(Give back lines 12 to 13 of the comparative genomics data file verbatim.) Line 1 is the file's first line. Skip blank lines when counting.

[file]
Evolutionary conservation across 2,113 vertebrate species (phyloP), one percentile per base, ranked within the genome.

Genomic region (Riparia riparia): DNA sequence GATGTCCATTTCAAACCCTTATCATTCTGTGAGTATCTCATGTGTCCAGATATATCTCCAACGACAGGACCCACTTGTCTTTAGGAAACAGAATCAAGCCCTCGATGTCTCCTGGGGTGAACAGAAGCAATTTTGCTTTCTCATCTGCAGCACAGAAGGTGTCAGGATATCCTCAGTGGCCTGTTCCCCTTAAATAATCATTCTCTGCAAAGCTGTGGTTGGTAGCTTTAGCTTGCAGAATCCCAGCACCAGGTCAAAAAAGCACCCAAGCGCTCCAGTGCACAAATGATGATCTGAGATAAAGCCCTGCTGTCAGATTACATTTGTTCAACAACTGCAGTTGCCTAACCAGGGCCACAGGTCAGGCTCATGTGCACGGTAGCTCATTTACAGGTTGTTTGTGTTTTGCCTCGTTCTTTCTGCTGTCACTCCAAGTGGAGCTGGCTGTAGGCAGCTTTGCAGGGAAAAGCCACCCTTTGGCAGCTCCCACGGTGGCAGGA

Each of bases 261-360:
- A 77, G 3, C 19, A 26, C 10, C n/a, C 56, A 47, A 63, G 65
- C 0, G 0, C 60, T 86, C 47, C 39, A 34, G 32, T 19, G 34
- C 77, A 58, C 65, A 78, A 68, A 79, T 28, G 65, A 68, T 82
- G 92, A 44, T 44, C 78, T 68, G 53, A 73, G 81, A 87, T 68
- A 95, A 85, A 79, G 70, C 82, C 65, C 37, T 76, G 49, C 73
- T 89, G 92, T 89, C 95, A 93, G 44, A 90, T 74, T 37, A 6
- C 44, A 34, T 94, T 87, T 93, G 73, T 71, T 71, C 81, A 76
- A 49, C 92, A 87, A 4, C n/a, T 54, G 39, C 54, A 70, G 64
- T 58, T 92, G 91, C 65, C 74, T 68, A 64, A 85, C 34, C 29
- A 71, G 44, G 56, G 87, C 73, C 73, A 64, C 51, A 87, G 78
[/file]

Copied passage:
- T 58, T 92, G 91, C 65, C 74, T 68, A 64, A 85, C 34, C 29
- A 71, G 44, G 56, G 87, C 73, C 73, A 64, C 51, A 87, G 78